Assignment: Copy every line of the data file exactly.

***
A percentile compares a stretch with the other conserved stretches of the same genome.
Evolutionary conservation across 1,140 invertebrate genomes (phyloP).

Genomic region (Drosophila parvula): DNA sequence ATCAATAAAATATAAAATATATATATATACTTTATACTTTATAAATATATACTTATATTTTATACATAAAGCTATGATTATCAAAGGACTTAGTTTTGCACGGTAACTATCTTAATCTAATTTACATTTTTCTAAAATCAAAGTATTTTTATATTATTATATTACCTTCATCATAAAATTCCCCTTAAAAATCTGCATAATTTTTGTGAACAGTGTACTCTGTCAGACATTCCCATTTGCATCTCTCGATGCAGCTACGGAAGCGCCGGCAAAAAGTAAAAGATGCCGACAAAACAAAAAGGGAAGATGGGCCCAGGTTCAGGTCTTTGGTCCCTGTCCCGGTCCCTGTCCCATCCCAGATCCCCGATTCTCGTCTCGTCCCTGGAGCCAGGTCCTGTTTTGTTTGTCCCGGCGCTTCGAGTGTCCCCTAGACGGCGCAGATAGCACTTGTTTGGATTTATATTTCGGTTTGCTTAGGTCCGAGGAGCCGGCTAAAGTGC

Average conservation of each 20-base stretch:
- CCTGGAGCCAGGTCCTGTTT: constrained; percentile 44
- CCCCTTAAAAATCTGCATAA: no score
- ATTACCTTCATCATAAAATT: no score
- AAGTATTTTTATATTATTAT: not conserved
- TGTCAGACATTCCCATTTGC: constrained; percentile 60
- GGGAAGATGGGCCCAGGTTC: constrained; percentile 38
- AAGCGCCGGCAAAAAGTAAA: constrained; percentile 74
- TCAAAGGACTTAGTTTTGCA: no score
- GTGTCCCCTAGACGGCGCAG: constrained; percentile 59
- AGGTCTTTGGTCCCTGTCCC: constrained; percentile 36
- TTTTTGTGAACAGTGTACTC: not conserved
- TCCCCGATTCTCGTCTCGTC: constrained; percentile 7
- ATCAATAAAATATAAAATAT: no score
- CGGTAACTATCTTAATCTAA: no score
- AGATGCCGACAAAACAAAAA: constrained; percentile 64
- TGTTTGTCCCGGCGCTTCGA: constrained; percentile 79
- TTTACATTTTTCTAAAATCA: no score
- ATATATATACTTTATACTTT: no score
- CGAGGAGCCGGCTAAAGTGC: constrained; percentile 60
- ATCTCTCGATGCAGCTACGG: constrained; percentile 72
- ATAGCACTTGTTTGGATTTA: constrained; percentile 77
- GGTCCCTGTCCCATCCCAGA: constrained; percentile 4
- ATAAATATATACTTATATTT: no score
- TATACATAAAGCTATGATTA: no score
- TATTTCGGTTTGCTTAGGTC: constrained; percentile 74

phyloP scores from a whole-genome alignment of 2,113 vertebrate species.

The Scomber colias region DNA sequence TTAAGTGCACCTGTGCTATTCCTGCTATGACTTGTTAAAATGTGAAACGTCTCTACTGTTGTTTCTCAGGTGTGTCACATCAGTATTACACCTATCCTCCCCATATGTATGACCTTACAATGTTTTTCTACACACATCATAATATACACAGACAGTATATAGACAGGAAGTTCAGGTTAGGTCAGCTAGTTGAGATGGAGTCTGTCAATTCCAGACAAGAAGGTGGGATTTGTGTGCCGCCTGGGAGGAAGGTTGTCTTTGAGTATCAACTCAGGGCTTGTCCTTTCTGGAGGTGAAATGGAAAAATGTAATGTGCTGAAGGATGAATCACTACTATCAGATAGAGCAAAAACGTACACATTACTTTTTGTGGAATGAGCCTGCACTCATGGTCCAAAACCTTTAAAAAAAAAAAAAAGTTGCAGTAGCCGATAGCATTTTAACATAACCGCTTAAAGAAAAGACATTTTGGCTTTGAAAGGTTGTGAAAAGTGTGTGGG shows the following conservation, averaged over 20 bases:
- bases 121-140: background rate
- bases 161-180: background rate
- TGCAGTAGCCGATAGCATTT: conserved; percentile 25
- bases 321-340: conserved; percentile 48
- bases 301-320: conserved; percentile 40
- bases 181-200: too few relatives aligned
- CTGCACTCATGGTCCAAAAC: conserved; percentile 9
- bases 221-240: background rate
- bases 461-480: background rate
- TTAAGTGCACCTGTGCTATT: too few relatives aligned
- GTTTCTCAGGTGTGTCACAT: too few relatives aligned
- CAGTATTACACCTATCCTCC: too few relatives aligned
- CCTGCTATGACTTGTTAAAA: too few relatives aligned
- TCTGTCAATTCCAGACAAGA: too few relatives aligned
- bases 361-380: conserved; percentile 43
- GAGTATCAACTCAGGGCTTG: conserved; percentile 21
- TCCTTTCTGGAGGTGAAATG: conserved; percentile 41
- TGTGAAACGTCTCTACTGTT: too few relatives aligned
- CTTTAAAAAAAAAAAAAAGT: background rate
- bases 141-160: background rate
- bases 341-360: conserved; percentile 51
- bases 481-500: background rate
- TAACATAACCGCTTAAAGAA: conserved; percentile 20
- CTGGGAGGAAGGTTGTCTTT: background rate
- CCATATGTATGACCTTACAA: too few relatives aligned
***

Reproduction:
A percentile compares a stretch with the other conserved stretches of the same genome.
Evolutionary conservation across 1,140 invertebrate genomes (phyloP).

Genomic region (Drosophila parvula): DNA sequence ATCAATAAAATATAAAATATATATATATACTTTATACTTTATAAATATATACTTATATTTTATACATAAAGCTATGATTATCAAAGGACTTAGTTTTGCACGGTAACTATCTTAATCTAATTTACATTTTTCTAAAATCAAAGTATTTTTATATTATTATATTACCTTCATCATAAAATTCCCCTTAAAAATCTGCATAATTTTTGTGAACAGTGTACTCTGTCAGACATTCCCATTTGCATCTCTCGATGCAGCTACGGAAGCGCCGGCAAAAAGTAAAAGATGCCGACAAAACAAAAAGGGAAGATGGGCCCAGGTTCAGGTCTTTGGTCCCTGTCCCGGTCCCTGTCCCATCCCAGATCCCCGATTCTCGTCTCGTCCCTGGAGCCAGGTCCTGTTTTGTTTGTCCCGGCGCTTCGAGTGTCCCCTAGACGGCGCAGATAGCACTTGTTTGGATTTATATTTCGGTTTGCTTAGGTCCGAGGAGCCGGCTAAAGTGC

Average conservation of each 20-base stretch:
- CCTGGAGCCAGGTCCTGTTT: constrained; percentile 44
- CCCCTTAAAAATCTGCATAA: no score
- ATTACCTTCATCATAAAATT: no score
- AAGTATTTTTATATTATTAT: not conserved
- TGTCAGACATTCCCATTTGC: constrained; percentile 60
- GGGAAGATGGGCCCAGGTTC: constrained; percentile 38
- AAGCGCCGGCAAAAAGTAAA: constrained; percentile 74
- TCAAAGGACTTAGTTTTGCA: no score
- GTGTCCCCTAGACGGCGCAG: constrained; percentile 59
- AGGTCTTTGGTCCCTGTCCC: constrained; percentile 36
- TTTTTGTGAACAGTGTACTC: not conserved
- TCCCCGATTCTCGTCTCGTC: constrained; percentile 7
- ATCAATAAAATATAAAATAT: no score
- CGGTAACTATCTTAATCTAA: no score
- AGATGCCGACAAAACAAAAA: constrained; percentile 64
- TGTTTGTCCCGGCGCTTCGA: constrained; percentile 79
- TTTACATTTTTCTAAAATCA: no score
- ATATATATACTTTATACTTT: no score
- CGAGGAGCCGGCTAAAGTGC: constrained; percentile 60
- ATCTCTCGATGCAGCTACGG: constrained; percentile 72
- ATAGCACTTGTTTGGATTTA: constrained; percentile 77
- GGTCCCTGTCCCATCCCAGA: constrained; percentile 4
- ATAAATATATACTTATATTT: no score
- TATACATAAAGCTATGATTA: no score
- TATTTCGGTTTGCTTAGGTC: constrained; percentile 74

phyloP scores from a whole-genome alignment of 2,113 vertebrate species.

The Scomber colias region DNA sequence TTAAGTGCACCTGTGCTATTCCTGCTATGACTTGTTAAAATGTGAAACGTCTCTACTGTTGTTTCTCAGGTGTGTCACATCAGTATTACACCTATCCTCCCCATATGTATGACCTTACAATGTTTTTCTACACACATCATAATATACACAGACAGTATATAGACAGGAAGTTCAGGTTAGGTCAGCTAGTTGAGATGGAGTCTGTCAATTCCAGACAAGAAGGTGGGATTTGTGTGCCGCCTGGGAGGAAGGTTGTCTTTGAGTATCAACTCAGGGCTTGTCCTTTCTGGAGGTGAAATGGAAAAATGTAATGTGCTGAAGGATGAATCACTACTATCAGATAGAGCAAAAACGTACACATTACTTTTTGTGGAATGAGCCTGCACTCATGGTCCAAAACCTTTAAAAAAAAAAAAAAGTTGCAGTAGCCGATAGCATTTTAACATAACCGCTTAAAGAAAAGACATTTTGGCTTTGAAAGGTTGTGAAAAGTGTGTGGG shows the following conservation, averaged over 20 bases:
- bases 121-140: background rate
- bases 161-180: background rate
- TGCAGTAGCCGATAGCATTT: conserved; percentile 25
- bases 321-340: conserved; percentile 48
- bases 301-320: conserved; percentile 40
- bases 181-200: too few relatives aligned
- CTGCACTCATGGTCCAAAAC: conserved; percentile 9
- bases 221-240: background rate
- bases 461-480: background rate
- TTAAGTGCACCTGTGCTATT: too few relatives aligned
- GTTTCTCAGGTGTGTCACAT: too few relatives aligned
- CAGTATTACACCTATCCTCC: too few relatives aligned
- CCTGCTATGACTTGTTAAAA: too few relatives aligned
- TCTGTCAATTCCAGACAAGA: too few relatives aligned
- bases 361-380: conserved; percentile 43
- GAGTATCAACTCAGGGCTTG: conserved; percentile 21
- TCCTTTCTGGAGGTGAAATG: conserved; percentile 41
- TGTGAAACGTCTCTACTGTT: too few relatives aligned
- CTTTAAAAAAAAAAAAAAGT: background rate
- bases 141-160: background rate
- bases 341-360: conserved; percentile 51
- bases 481-500: background rate
- TAACATAACCGCTTAAAGAA: conserved; percentile 20
- CTGGGAGGAAGGTTGTCTTT: background rate
- CCATATGTATGACCTTACAA: too few relatives aligned